Time Series Mastery: How to Use Field History to Enhance Future Agronomy

Satellite Imagery allows users to monitor near–real–time crop growth conditions along the vegetation cycle. A Satellite Image Time Series is a sequence of images taken over the same area at various intervals. Time series of indices derived from reflectance data, such as NDVI and LAI are used to assess the evolution of the vegetation and evaluate positive or negative change. In addition, advanced algorithms like yield, phenology, and crop identification use time series as its primary analytics. 

How Different Resolutions Create Different Types of Time Series  

When talking about Satellite Image Time Series, there are mainly two sources of satellite images that are commonly used:  

Low Resolution Imagery like MODIS, VIIRS, Sentinel-3 Data, has a pixel resolution of around 250-500m and daily acquisition. The key advantage of this type of data in the agricultural sector is the daily frequency of acquisition worldwide, providing daily crop monitoring.  The same factors that allow this data to be captured regularly at a global scale are also what cause the spatial resolution to be low. 

Since 2019, EarthDaily Agro provides Satellite Image Time Series derived from MODIS data to monitor crop development at the field level. With the ability to look back in time from 2003, it enables key high-level intelligence gathering at scale such as comparing present-day crop development with previous seasons for a given field. During the current season, the daily acquisition allows benchmarking crop development for a set of fields. 

Figure 1: Comparison of Soybean crop development over history using Low Resolution Time Series for a 70 ha field located in Iowa, US.  

Medium Resolution Imagery like Sentinel-2, Landsat 8/9, has a pixel resolution of 10-30m and an acquisition frequency of about once a week (5 days for Sentinel 2 and 8 days for Landsat 8 & 9). The Sentinel and Landsat missions are well-known for their spatial resolution, allowing them to provide more details at the field level. 

EarthDaily Agro now provides satellite image time series derived from its virtual constellation, combining public and tasked medium resolution images for VNIR and SWIR bands. The radiometry of the public and tasked data is cross-calibrated to ensure temporal consistency of the data; allowing dense multi-sensors time series.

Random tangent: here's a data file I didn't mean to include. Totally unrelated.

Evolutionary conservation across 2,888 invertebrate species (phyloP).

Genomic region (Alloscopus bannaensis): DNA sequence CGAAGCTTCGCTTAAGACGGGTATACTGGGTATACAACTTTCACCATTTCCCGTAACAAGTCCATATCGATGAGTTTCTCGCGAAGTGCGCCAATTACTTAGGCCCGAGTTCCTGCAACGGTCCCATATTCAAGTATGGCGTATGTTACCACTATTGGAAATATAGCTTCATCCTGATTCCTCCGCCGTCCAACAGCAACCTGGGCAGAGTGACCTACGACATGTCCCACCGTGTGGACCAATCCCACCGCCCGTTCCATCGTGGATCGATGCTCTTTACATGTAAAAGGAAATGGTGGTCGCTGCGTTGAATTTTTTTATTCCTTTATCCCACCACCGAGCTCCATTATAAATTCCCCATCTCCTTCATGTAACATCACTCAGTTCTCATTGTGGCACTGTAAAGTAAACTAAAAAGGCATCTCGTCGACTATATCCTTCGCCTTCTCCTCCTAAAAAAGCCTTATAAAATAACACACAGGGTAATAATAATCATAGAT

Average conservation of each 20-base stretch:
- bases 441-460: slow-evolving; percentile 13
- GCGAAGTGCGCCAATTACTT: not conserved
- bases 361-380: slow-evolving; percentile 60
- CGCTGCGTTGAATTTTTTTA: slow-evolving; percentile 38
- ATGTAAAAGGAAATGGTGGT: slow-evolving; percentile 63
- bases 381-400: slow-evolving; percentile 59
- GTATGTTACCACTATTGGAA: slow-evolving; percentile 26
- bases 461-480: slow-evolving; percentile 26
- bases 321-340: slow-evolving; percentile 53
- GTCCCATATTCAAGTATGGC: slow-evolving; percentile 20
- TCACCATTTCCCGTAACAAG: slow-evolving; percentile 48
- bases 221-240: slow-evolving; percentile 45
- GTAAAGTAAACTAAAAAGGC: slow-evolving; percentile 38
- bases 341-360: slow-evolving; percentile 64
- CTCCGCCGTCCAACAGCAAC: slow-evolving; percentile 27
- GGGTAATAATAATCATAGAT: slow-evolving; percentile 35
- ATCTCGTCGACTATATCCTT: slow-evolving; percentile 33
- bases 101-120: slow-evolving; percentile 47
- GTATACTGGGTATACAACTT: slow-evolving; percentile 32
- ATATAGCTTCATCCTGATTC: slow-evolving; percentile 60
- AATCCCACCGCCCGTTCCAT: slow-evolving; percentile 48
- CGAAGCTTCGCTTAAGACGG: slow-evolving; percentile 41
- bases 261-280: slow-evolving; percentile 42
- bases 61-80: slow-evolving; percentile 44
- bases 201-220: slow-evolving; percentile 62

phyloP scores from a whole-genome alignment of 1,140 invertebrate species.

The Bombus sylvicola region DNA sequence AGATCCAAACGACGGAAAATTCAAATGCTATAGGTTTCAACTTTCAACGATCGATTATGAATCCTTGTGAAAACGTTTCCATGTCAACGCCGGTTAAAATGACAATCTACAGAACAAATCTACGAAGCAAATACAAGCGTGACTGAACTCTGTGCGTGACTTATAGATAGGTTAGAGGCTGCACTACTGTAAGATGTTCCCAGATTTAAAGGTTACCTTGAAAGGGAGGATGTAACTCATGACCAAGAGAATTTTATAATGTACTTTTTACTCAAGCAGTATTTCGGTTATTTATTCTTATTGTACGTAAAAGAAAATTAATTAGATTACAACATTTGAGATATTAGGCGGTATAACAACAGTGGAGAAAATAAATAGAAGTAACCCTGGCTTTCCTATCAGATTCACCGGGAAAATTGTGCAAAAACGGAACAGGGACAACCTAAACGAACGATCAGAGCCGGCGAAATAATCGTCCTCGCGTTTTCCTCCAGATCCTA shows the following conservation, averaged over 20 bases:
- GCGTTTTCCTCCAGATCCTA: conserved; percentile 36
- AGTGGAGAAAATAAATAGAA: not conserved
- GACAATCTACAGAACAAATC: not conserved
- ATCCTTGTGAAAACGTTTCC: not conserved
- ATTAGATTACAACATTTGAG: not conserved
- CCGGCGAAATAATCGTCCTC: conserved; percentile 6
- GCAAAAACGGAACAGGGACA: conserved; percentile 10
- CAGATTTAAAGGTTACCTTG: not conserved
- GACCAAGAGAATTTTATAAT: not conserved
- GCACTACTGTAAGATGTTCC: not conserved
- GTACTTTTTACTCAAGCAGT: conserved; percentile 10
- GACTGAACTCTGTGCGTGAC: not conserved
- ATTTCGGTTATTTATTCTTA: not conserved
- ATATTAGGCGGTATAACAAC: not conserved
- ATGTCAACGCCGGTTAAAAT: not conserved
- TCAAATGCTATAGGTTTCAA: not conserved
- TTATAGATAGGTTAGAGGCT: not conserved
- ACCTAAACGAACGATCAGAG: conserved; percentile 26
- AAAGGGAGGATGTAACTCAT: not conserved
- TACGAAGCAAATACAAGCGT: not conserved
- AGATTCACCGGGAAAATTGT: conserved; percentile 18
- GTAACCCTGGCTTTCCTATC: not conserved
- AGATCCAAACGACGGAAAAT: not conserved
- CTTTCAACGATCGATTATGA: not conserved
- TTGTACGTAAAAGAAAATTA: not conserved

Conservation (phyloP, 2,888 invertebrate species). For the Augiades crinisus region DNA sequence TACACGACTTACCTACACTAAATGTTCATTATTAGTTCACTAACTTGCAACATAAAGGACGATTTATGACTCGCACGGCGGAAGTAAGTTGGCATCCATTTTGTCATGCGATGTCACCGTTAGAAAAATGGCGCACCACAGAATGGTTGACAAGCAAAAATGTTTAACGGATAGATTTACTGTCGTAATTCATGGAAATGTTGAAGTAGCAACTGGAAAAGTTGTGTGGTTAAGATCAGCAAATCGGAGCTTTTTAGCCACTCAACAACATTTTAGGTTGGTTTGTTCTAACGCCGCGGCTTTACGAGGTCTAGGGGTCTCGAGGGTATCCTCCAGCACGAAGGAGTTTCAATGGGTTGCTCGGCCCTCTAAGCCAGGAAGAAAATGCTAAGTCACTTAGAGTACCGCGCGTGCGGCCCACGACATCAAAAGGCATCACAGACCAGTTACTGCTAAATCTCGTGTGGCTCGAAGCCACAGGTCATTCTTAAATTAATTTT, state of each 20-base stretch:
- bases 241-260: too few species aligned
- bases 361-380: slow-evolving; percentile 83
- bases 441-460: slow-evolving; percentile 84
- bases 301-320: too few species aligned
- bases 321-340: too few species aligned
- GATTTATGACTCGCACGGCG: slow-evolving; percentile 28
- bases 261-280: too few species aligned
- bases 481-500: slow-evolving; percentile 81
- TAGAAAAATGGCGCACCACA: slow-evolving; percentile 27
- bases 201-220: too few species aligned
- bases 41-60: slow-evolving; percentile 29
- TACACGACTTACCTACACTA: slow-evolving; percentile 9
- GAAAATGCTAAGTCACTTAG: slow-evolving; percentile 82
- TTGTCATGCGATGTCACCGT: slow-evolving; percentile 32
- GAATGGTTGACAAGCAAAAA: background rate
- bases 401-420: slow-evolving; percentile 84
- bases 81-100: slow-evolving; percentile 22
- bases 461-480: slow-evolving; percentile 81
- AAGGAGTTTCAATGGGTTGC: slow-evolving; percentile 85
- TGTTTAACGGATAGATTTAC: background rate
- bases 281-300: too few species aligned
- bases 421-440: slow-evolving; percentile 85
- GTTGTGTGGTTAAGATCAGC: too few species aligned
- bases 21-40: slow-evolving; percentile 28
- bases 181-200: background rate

The medium resolution time series are well-suited to monitor crop development of small-sized fields, like in Western Europe for instance, where the benefice of high frequency-low resolution imagery is offsetted by their coarse resolution and its ability to represent the signal of the field. 

Figure 2: On the left side, here is a 6.5 ha wheat field located in the United Kingdom. In the middle, are the pixels of a Sentinel 2 image. On the right side, are the pixels of the MODIS image.

Figure 3: Comparison of Medium Resolution Time Series (MR) and Low-Resolution Time Series (LR) for a wheat field (6,5 ha) located in the United Kingdom

Customize Your Time Series 

EarthDaily Agro offers its API users the capacity to retrieve reflectance data or vegetation indices satellite image time series for a given field. 

The users can also choose the spatial aggregation operator of interest among median, mean, max, min and standard deviation. 

As different use cases – such as extracting phenological information from times series or doing crop classification -can require adapting the processing steps, EarthDaily Agro provides a flexible approach with the option to select or not the processing steps to be applied. It is for example possible to select the smoothing algorithm applied among Weighted Whittaker and Savitzy Golay, which are both well-known to data scientists. 

Figure 4: For a field (8,81 ha) located in Brazil. The blue dots represent the mean NDVI value for each satellite image date. Some values (red cross) are denoised as they are impacted by cloud residuals. The data is then interpolated by applying a Weighted Whittaker Smoothing algorithm (orange curve). 

How to Use Satellite Imagery Time Series Effectively 

Satellite Image Time Series are used for several advanced analytics where the accuracy of the computed analytic is directly correlated to the quality of the time series: 

  • Phenology Detection with the detection of emergence, flowering or harvest date is often derived from Satellite Image Time Series. The more representative of the vegetation crop cycle the Time Series is, the more accurate the detection of the emergence, flowering or harvest data is. 
  • Crop Identification to better understand what the planted crops are over a territory, especially for species having close spectral signatures – corn and soybean for instance. 
  • Yield Modeling is where the performance of a crop is correlated with the shape of the crop cycle. 

Figure 5: Medium resolution time series using Sentinel 2 and Landsat for corn and soybean fields in the Olivia county, MN. We can see a slight shift between Corn and Soybean spectral signature that can used for crop identification model. 

EarthDaily Agro is providing analysis-ready Satellite Image Time Series to be ingested in Machine Learning pipelines as well as advanced analytics to make informed decisions. 

What Next? 

The launch of the EarthDaily Constellation will commence in 2024 and when this fleet is fully operational, it will have 22 spectral bands and daily acquisitions on a global scale. Imagery produced from this constellation will have a processed resolution of 3.5m per pixel. 

This will allow us to essentially forge a new category of Satellite Image Time Series that combines the best of two worlds: the frequency of acquisition of low-resolution data with the accuracy of the medium resolution data. 

Please contact us for more details.